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Initial treatment for amblyopia of the fellow eye with patching and atropine sulfate eyedrops improves visual acuity (VA). Because long-term data on the durability of treatment benefit are needed, Repka and colleagues reported VA at 15 years of age among patients who were younger than 7 years when enrolled in a treatment trial for moderate amblyopia. A total of 419 children with amblyopia (VA, 20/40 to 20/100) were randomly assigned to patching (minimum of 6 h/d) or atropine sulfate eyedrops, 1% (1 drop daily), for 6 months. Treatment after 6 months was at the discretion of the investigator. Two years after enrollment, an unselected subgroup of 188 children were enrolled into long-term follow-up. At 15 years, most children treated for moderate amblyopia when younger than 7 years had good VA, although mild residual amblyopia was common. The outcome was similar regardless of initial treatment with atropine or patching. The results indicated that improvement with amblyopia treatment is maintained until at least age 15 years.
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Yang and colleagues characterized the macular and foveal architecture of 9 patients with achromatopsia during early childhood using handheld spectral-domain optical coherence tomographic imaging to make phenotype-genotype correlations. They reported a spectrum of foveal pathology that was milder than reported in older individuals with achromatopsia, which suggests a potential for early therapeutic intervention. Neither age alone nor genotype alone predicted the degree of photoreceptor loss or preservation. Thus, in anticipation of future gene therapy trials in humans, the authors proposed that handheld spectral-domain optical coherence tomography is an important tool for the early assessment and stratification of macular architecture in young children with achromatopsia.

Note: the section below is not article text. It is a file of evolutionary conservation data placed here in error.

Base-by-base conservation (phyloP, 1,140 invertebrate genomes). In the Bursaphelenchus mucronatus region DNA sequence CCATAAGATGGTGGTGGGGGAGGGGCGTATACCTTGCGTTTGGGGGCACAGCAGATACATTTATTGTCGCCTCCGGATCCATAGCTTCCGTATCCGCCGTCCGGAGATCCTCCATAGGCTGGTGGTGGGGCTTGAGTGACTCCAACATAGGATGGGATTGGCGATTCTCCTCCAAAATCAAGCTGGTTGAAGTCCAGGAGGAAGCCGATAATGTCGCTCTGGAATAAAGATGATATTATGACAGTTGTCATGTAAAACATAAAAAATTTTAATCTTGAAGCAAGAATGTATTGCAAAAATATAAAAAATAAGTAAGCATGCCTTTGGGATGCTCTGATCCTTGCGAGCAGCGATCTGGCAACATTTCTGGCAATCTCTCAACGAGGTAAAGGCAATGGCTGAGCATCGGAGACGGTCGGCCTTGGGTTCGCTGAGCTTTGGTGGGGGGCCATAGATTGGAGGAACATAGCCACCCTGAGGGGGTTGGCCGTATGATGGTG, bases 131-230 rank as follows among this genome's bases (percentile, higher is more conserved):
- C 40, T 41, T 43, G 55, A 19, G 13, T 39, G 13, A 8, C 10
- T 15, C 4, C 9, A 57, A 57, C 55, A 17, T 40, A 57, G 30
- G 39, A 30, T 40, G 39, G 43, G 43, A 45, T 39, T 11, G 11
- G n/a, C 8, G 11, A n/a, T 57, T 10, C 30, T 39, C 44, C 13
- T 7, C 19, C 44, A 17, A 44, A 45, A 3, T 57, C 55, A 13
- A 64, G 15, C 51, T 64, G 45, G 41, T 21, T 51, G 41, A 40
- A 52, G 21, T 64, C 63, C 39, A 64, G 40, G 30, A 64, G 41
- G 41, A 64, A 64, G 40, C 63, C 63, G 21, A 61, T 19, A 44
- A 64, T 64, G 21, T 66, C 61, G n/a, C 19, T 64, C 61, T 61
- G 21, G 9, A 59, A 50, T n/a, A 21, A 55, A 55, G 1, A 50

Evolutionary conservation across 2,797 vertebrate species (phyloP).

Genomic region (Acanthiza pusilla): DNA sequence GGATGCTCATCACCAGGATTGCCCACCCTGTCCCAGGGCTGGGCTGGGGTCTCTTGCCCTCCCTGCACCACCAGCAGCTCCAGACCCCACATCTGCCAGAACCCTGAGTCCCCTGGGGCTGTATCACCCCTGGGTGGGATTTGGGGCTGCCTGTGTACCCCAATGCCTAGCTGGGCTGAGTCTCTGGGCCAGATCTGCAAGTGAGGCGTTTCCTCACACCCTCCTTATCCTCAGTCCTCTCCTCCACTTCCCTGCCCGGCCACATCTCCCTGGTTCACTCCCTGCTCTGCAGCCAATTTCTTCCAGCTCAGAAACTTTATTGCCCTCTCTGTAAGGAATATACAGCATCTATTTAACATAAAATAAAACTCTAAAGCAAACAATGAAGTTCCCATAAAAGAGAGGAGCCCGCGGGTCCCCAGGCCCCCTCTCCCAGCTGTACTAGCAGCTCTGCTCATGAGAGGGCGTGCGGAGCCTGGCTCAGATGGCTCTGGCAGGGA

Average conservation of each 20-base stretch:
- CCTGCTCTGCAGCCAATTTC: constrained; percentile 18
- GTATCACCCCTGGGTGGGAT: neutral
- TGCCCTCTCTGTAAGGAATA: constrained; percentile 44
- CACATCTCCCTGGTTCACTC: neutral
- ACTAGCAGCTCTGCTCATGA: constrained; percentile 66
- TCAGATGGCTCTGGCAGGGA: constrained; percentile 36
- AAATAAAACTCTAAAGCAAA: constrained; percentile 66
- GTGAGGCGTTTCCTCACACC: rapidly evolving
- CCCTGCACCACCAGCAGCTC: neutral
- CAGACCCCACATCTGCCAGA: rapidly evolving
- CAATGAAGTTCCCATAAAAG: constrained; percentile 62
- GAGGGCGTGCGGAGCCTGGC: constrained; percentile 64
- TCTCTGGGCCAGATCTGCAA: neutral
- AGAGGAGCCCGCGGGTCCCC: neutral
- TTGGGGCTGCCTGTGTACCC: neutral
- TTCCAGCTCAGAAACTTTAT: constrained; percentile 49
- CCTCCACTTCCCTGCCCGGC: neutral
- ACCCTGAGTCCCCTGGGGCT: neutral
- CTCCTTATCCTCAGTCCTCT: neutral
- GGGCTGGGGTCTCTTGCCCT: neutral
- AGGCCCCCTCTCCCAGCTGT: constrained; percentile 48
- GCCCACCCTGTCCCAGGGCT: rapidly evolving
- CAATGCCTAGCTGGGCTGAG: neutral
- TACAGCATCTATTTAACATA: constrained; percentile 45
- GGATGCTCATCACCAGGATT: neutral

Adherence with glaucoma medications is a known problem. Boland and colleagues assessed the ability of an automated telecommunication-based intervention to improve adherence with glaucoma medications in a randomized intervention of 70 participants found to be nonadherent and randomized to receive daily messages, either text or voice, reminding them to take their medication or to receive usual care. The median adherence rate in the 38 participants randomized to the intervention increased from 53% to 64% (P < .05), with no definitive change in the usual care group. The authors concluded this intervention could be implemented in ophthalmology practices with minimal effort on the practice or the patient to improve adherence with once-daily glaucoma medication dosing.
Doi and colleagues described the delivery of ophthalmologic care in the disaster zone in Miyagi Prefecture 1 month after the Great East Japan Earthquake on March 11, 2011, when the authors were granted free use of a customized mobile eye clinic airlifted to Japan. Of the 914 diagnoses, 39% were refractive disorders, which were the most common; 17% were cataracts; 11.6% were dry eye; and 8% were infectious diseases such as conjunctivitis. They provided emergency prescriptions for 871 bottles of eyedrops. They concluded that a substantial number of individuals in earthquake-damaged areas need replacements for eyeglasses, contact lenses, and eyedrops and that the mobile clinic appears to be a useful way to provide ophthalmologic examinations and support after a disaster.
Highlights. JAMA Ophthalmol. 2014;132(7):797. doi:10.1001/jamaophthalmol.2013.5948